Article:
Iraq’s media crisis fueled by politics

Diana Moukalled

Published: Updated:

“You signify nothing in confronting the government.”

This is what Iraqi premier Nuri al-Maliki said few days ago in an address to al-Anbar protesters after he had previously described them as “bubbles.” The statement came after he had threatened those organizing the protests - which were mobilized weeks ago – saying that they must “end these protests before they are finished.”

The media only shows divisions but it is politics that cause them

Diana Moukalled

The same rhetoric has repeated itself over the past three years, reaching the point of monotony. Yet, despite this extent, this rhetoric still weighs heavy. Such a rhetoric, adopted by an official to address citizens he supposedly cares for, brings to mind recent memories such as the famous expressions made by late Libyan leader Moammar Qaddafi when he described Libyan protesters as “rats.”

Targeting the media

The public statements made by Maliki were accompanied by security activities, some of which were bloody and some of which targeted the media directly by shutting down ten Iraqi satellite channels accused of not being objective and of marketing strife. Of course the decision to shut down satellite channels or media outlets did not include any channel that sympathizes with the regime and that since day one of the protests accused protesters of treason and of being Baathists and al-Qaeda members. What further worsened the situation is how the official media outlets dealt with the footage of army members killed. The regime’s channels repeatedly broadcast footage of their corpses in a shocking manner in order to incite sectarian emotions, and they almost totally overlooked the murdered and injured protesters.

It is true that media outlets which supported the protesters also made accusations and triggered incitement by describing the army as “safavi” and by including several sectarian issues. But the authority’s transformation into a civil and sectarian party is more scandalous.

It is also true that shutting down ten satellite channels will not dry up the sources of tension. Summarizing the problem and blaming it on the media’s performance seemed to be a quick, repugnant, excuse that people who lack wisdom in their attempt to cover up for their violations usually resort to.

A repugnant attempt

In this case, limiting the problem and blaming it on an uncontrolled media is nothing more than a repugnant attempt to divert attention from the real gist of the current Iraqi crisis. Perhaps shutting down channels that oppose Maliki is a move that aims to compensate for not directly dealing with reality. The media only shows divisions but it is politics that cause them.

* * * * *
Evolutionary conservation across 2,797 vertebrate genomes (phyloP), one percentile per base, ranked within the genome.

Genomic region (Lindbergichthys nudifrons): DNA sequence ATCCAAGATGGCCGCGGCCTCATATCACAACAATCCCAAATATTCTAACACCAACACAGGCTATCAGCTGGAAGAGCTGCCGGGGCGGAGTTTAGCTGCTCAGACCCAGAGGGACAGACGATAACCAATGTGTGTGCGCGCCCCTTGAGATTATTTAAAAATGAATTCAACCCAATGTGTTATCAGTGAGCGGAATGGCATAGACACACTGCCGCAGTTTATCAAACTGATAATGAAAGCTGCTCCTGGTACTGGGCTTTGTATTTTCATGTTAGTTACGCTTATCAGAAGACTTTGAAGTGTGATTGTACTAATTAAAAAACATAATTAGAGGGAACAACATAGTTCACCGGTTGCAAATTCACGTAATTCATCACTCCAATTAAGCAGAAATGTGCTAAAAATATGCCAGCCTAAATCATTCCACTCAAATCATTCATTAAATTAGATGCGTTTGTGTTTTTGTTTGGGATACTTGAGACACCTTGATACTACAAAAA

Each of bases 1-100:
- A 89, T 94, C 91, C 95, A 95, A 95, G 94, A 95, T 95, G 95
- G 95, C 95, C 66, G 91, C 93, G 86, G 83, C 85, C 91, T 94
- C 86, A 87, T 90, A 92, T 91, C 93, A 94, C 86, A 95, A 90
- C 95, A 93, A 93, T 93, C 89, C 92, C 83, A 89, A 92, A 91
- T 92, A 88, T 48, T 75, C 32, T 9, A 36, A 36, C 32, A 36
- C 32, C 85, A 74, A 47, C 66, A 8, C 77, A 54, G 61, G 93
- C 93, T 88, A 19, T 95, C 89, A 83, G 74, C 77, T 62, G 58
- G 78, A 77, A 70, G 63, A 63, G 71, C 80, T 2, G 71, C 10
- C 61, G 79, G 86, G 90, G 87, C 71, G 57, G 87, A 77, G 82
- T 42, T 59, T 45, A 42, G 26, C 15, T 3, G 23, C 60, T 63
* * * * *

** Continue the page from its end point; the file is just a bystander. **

Simplifying the matter as one triggered by the media is a form of escape from the bigger facts that burden Iraq today.

It is true that no one is exonerated of the Iraqi blood that has been shed. It is also true that the opposition also resorted to a sectarian rhetoric. But the biggest responsibility falls on the Iraqi authority. When the authority becomes sectarian, acts as such and gets involved in regional confrontations for sectarian reasons, it becomes hard to control confrontations. The solution, in this case, is saying that the media is responsible for mobilization. Then, another move that falls within a sectarian context is carried out and media outlets are shut down. And therefore, more tension builds as a result.


Diana Moukalled is the Web Editor at the Lebanon-based Future Television and was the Production & Programming Manager with at the channel. Previously, she worked there as Editor in Chief, Producer and Presenter of “Bilayan al Mujaradah,” a documentary that covers hot zones in the Arab world and elsewhere, News and war correspondent and Local news correspondent. She currently writes a regular column in AlSharq AlAwsat. She also wrote for Al-Hayat Newspaper and Al-Wasat Magazine, besides producing news bulletins and documentaries for Reuters TV. She can be found on Twitter: @dianamoukalled.

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